Jeevtronics— a Pune-based startup has developed India’s and probably the world’s first dual powered hospital-grade defibrillator. Defibrillators are mandatory in all nursing homes and is a critical instrument in ICUs and ambulances. In India, these devices are majorly imported, and many small nursing homes use refurbished devices to meet the regulation requirements, however, there is a possibility of device malfunctioning due to various reasons.
Emerging Tech Radio host Netra Walawalkar spoke with Aniruddha Atre and Ashish Gawade, cofounder of Jeevtronics. Both Ashish and Aniruddha have experience of working with Global automobile company Ford in North America and they have been passionate about developing triple-bottom-line business that positively impact on environment and people at the bottom of the pyramid. With 21+ years of total industry experience working in the US and India, they bring a wealth of experience across product development, manufacturing, process management, strategy, and planning.
Please listen in from Ashish and Aniruddha about their journey: https://bit.ly/3iiyVpi
A: At Jeevtronics we have developed the world's first dual power defibrillator. A defibrillator is a device used to save a sudden cardiac arrest victim if the shock is delivered within 10-minutes of cardiac, attack. Therefore the window of opportunity to save someone's life is really small and hence it is very important to have this device available locally in ambulance, rural clinics, primary health care centers, and other places but how the challenge is: how do we make this device work in areas which have no electricity or intermittent electricity? So, what we have done is we have built a hand-cranked generator inside the device, just like you have a windmill, we can call it a hand-mill. You can rotate it real fast and you can save a life by delivering a shock within 10 sec or so.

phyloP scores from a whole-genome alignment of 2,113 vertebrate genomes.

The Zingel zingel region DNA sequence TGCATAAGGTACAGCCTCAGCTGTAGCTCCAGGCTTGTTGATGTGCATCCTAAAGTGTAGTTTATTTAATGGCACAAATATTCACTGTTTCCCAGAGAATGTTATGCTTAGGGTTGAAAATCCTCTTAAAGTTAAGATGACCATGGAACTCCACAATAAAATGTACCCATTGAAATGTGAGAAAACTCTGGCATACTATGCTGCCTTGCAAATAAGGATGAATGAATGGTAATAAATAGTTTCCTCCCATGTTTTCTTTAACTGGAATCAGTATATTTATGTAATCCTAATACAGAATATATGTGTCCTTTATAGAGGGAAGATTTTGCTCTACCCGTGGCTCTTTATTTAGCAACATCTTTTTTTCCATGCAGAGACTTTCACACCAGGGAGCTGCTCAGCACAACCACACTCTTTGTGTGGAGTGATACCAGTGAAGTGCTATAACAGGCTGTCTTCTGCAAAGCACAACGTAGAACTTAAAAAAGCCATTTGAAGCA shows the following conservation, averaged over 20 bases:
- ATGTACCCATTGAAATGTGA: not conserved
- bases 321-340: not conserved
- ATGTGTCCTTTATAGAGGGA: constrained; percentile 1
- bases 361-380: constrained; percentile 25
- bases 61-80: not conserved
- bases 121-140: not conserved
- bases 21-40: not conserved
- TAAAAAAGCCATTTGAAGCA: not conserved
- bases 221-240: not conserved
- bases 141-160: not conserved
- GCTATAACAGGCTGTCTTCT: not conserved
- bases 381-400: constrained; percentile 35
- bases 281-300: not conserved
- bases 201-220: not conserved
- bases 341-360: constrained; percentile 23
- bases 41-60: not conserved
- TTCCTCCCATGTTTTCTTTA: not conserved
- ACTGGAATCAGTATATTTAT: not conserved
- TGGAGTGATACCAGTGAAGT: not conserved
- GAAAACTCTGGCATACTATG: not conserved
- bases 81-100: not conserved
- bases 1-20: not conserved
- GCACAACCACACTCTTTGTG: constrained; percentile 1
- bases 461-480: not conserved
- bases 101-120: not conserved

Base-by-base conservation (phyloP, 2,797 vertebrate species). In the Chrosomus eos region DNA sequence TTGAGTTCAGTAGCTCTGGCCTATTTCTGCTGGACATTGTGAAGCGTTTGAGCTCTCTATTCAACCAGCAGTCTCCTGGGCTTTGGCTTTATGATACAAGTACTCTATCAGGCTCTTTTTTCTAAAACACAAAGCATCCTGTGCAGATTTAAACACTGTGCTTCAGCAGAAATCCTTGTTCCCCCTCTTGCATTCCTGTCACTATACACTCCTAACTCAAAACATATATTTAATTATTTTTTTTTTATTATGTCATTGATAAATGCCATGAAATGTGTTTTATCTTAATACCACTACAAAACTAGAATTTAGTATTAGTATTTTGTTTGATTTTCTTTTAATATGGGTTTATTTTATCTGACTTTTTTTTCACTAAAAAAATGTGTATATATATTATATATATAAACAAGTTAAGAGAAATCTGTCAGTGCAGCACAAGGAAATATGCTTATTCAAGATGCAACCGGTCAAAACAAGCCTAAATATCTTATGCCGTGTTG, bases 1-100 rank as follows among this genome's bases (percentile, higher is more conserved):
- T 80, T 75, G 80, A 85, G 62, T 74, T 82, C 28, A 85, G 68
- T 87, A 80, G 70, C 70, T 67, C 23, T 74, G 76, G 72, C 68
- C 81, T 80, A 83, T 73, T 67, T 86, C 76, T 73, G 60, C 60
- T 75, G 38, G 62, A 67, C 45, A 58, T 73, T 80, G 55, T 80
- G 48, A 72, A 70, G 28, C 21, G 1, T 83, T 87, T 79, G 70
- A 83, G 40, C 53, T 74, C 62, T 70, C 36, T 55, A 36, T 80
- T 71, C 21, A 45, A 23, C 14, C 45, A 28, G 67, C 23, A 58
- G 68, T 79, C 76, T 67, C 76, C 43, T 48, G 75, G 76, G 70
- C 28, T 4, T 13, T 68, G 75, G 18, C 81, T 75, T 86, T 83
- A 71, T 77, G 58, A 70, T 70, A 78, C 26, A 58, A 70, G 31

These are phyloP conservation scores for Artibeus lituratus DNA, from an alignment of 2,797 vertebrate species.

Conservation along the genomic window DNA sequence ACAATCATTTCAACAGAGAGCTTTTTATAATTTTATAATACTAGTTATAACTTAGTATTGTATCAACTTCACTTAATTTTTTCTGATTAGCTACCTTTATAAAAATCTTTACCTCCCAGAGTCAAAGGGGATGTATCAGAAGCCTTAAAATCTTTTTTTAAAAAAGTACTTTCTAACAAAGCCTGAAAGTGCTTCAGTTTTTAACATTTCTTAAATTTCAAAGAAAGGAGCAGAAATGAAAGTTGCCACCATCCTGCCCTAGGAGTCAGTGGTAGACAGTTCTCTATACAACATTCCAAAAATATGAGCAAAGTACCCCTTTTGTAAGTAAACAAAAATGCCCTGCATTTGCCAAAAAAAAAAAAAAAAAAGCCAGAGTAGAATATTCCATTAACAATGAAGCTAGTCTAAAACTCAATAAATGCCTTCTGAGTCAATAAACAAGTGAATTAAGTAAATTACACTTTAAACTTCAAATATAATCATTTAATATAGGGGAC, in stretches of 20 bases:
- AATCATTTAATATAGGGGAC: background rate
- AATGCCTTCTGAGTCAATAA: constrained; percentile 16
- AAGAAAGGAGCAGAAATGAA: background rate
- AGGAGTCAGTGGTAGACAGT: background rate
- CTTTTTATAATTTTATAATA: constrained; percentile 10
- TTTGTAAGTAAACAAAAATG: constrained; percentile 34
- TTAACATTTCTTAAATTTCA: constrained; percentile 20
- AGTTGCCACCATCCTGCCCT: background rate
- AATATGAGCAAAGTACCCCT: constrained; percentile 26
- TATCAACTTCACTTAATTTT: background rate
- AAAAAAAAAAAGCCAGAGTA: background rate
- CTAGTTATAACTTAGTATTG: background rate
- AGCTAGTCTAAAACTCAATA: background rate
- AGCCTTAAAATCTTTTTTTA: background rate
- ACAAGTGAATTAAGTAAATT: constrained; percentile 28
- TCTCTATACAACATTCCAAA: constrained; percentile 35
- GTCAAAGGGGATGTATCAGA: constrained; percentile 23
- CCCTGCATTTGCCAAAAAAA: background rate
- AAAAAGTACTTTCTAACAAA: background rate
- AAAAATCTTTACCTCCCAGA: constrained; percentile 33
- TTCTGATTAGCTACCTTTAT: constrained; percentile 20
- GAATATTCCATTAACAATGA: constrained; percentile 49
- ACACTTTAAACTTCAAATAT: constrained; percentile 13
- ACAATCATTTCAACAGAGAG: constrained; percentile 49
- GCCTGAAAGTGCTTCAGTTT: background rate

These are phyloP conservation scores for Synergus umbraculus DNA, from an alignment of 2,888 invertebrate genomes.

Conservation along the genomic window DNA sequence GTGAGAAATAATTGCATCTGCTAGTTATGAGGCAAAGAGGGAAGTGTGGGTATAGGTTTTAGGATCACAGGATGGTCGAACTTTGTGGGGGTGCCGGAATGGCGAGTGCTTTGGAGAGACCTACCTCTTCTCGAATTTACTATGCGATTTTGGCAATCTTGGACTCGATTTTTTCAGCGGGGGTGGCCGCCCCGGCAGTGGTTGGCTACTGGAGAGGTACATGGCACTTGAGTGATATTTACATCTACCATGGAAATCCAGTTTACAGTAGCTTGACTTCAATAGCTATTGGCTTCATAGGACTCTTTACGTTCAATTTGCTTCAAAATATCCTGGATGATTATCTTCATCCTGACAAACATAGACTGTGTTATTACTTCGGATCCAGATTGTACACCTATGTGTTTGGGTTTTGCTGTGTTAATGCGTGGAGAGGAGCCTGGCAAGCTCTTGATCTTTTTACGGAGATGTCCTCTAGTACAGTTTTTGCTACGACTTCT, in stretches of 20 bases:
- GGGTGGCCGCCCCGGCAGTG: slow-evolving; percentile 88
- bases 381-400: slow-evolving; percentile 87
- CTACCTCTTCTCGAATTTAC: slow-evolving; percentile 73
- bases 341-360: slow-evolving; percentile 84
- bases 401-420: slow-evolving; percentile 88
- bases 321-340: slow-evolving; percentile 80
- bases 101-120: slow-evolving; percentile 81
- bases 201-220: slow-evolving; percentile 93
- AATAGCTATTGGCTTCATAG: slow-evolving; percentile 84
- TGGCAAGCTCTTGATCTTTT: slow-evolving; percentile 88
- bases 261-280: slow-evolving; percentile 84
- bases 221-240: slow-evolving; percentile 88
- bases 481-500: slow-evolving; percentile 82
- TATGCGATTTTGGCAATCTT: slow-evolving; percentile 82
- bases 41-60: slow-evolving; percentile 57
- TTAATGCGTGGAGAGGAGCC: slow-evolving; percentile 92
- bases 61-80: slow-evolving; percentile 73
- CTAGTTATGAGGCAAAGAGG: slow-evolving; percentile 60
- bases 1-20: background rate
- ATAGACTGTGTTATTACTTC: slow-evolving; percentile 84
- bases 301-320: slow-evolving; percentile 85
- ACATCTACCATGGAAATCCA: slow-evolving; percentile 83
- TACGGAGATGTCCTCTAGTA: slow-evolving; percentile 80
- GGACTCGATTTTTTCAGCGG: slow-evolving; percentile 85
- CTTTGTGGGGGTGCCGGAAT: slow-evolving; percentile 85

We have around four patents around this technology and its designed to all the international standards. We have already passed the pre-compliance test for EU-C marking and in our testing, we have fired 16,000 shocks as a part of the durability testing and the device did not fail at that. Just to put this in perspective, a regular defibrillator that complies with ISE 6061-2-4 standards should fire 2,500 shocks but we have fired four times than the required international engineering standards demands.
Therefore, it is indeed world-class in quality, costs one-fourth to one-fifteenth of the big brand has a very long life, and never needs a battery. When everything else in the world has failed --such as your grid and your diesel generator Jeevtronics defibrillator will still work.
Q: The defibrillator is capable of functioning without electricity or battery and makes a strong case for rural India and remote places and ambulances. Do you also give training required to use the device?